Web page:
gnss today

POPULAR LOCATION-DEPENDENT SERVICES HAVE SERIOUS PERFORMANCE DEFICIENCIES

Today’s mobile GNSS technology has significant reliability and accuracy limitations because it depends on L1 signaling developed in the 1970s. L1 signals are susceptible to interference, struggle with building and tree blockage, have no error correction, and have low transmission power, which limits position availability and makes legacy L1-dependent receivers less reliable. In urban areas, positioning can have 40-100 meters of error, placing users on the wrong side of the street or even on the wrong block. Large position errors significantly degrade popular location-dependent services such as rideshare, pedestrian navigation, and 911 emergency calls.

L5 – THE FIRST MAJOR NAVIGATION SATELLITE UPGRADE IN DECADES

All navigation satellite constellations now broadcast a modernized signal called L5, which has higher transmission power, wider bandwidth and error correction, and is in the protected aviation band, making L5 much more reliable than legacy L1. L5 is a dual sideband signal transmitting much more information, opening the door for receivers that can make high-precision measurements and also compensate for multipath.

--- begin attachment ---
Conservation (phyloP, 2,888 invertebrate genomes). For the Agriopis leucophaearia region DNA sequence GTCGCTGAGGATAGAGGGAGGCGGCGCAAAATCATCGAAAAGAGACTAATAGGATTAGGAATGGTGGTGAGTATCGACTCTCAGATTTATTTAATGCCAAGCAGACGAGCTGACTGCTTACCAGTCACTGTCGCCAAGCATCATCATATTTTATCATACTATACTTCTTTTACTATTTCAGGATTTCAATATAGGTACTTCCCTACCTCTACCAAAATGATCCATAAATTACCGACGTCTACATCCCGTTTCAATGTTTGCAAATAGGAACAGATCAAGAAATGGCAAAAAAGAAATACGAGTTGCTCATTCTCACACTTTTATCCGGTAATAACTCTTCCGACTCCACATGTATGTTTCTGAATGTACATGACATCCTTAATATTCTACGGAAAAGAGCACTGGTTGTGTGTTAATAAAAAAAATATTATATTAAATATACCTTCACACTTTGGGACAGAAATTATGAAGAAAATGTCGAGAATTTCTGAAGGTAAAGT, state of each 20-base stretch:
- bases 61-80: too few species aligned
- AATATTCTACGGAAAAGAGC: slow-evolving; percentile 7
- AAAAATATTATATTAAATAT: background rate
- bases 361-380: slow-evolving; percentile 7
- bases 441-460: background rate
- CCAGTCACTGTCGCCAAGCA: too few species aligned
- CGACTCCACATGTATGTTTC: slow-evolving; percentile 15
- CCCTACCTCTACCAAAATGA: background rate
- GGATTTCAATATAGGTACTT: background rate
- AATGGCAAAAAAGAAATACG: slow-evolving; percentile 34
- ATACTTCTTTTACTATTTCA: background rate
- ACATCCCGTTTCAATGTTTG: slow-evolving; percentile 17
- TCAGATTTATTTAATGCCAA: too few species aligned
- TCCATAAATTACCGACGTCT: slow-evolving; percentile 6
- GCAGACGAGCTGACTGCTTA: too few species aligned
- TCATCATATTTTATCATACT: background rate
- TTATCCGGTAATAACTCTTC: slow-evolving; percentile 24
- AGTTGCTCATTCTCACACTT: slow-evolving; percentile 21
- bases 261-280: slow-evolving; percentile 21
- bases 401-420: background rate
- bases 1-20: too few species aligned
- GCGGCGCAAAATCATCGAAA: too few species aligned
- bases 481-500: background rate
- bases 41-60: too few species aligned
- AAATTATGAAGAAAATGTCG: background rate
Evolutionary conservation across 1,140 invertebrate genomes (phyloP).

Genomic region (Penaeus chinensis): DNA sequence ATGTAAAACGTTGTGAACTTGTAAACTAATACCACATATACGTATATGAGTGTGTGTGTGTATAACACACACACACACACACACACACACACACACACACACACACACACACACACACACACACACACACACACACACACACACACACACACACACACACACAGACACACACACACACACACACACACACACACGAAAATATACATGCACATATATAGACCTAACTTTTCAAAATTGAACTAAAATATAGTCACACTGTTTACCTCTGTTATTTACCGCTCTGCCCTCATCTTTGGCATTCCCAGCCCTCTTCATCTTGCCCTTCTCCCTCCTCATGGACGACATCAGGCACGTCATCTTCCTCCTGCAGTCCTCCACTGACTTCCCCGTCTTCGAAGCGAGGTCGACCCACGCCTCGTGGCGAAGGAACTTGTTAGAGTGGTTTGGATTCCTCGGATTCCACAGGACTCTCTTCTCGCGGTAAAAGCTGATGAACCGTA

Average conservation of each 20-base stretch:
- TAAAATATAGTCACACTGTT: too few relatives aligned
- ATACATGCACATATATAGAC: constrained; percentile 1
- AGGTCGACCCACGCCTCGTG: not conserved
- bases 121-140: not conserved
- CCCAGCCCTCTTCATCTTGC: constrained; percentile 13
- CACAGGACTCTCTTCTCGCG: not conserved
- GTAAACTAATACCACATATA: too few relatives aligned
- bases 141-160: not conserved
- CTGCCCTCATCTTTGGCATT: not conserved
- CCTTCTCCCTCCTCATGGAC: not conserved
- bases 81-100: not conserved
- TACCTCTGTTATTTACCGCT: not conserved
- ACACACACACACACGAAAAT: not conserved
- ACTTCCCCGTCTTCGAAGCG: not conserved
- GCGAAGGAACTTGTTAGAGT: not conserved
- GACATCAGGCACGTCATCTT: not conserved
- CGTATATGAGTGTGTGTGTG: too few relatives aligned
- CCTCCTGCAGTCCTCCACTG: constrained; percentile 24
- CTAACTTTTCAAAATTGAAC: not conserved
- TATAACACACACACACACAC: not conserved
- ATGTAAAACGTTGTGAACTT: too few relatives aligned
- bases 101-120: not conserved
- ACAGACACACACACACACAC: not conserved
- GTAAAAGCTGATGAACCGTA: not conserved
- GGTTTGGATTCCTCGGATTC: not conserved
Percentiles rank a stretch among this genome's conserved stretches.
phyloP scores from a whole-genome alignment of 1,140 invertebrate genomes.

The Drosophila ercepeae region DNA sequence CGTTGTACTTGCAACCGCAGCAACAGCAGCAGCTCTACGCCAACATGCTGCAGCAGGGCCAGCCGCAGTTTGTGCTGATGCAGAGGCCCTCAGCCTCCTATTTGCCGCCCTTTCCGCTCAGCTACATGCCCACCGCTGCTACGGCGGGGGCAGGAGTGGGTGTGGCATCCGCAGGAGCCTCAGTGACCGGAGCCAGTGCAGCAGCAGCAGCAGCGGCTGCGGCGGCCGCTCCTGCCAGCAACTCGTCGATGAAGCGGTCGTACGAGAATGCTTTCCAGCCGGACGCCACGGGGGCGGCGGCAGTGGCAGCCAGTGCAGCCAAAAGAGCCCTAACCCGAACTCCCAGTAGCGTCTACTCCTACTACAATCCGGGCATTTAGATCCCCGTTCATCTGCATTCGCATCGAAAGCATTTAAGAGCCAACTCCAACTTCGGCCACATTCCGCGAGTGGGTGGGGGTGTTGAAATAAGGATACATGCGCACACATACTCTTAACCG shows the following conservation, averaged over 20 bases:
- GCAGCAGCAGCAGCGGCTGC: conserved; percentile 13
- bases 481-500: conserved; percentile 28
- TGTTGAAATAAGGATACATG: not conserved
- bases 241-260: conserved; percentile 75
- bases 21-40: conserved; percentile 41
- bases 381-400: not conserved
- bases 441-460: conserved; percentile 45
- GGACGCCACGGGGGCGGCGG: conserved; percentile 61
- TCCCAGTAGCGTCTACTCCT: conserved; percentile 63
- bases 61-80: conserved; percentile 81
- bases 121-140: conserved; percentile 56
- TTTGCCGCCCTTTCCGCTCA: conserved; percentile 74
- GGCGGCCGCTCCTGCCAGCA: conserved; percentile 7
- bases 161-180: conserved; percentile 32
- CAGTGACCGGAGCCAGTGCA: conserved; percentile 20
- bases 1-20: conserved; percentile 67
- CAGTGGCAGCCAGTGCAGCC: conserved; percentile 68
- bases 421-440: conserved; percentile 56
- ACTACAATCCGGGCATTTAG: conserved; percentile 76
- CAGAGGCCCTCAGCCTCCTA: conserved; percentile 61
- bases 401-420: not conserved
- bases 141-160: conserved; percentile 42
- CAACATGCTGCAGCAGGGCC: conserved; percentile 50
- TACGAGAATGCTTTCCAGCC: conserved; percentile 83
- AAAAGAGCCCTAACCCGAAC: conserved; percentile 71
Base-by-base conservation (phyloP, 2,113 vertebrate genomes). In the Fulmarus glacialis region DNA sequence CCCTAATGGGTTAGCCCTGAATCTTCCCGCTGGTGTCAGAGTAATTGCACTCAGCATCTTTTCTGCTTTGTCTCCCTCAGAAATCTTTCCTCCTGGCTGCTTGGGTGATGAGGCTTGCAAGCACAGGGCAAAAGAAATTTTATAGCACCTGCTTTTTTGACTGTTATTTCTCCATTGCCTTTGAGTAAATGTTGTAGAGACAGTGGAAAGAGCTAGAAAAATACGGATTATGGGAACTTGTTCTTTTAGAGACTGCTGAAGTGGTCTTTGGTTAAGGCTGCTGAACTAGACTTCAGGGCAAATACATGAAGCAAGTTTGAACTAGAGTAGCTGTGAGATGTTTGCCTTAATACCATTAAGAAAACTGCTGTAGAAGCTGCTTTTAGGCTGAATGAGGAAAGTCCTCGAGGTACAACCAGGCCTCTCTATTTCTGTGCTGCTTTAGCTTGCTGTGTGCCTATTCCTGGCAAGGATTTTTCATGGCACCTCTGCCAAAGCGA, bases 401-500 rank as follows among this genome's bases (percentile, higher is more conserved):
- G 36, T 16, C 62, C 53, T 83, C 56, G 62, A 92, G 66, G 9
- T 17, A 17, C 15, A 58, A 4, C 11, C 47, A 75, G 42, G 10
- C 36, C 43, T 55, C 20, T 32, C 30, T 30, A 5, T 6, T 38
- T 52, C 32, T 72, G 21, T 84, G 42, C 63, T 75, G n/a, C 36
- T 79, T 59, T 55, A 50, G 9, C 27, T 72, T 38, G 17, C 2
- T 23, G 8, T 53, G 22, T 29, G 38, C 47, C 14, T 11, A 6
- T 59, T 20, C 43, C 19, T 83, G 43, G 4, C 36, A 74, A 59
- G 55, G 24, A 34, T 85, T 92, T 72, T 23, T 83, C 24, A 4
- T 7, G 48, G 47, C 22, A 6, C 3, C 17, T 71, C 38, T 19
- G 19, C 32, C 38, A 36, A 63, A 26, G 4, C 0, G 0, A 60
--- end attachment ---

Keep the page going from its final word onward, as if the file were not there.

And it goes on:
HYBRID L1/L5 SOLUTIONS – DOUBLE THE RF RECEIVE CHAIN AND LIMITED BY L1 PERFORMANCE

SoC providers have adopted dual-frequency (L1/L5) architectures to use L5, but these hybrid receivers first acquire L1 before they can take advantage of L5’s accuracy—they won’t work if L1 isn’t acquired. Furthermore, hybrid L1/L5 receivers double the RF front end, increasing antenna subsystem complexity, and increasing silicon size, power, and cost for the OEM.

“While GPS works well under clear skies, its location estimates can be wildly inaccurate (with a margin of error of 50 meters or more) when we need it the most: in densely populated and highly built-up urban areas…”

Uber Engineering Blog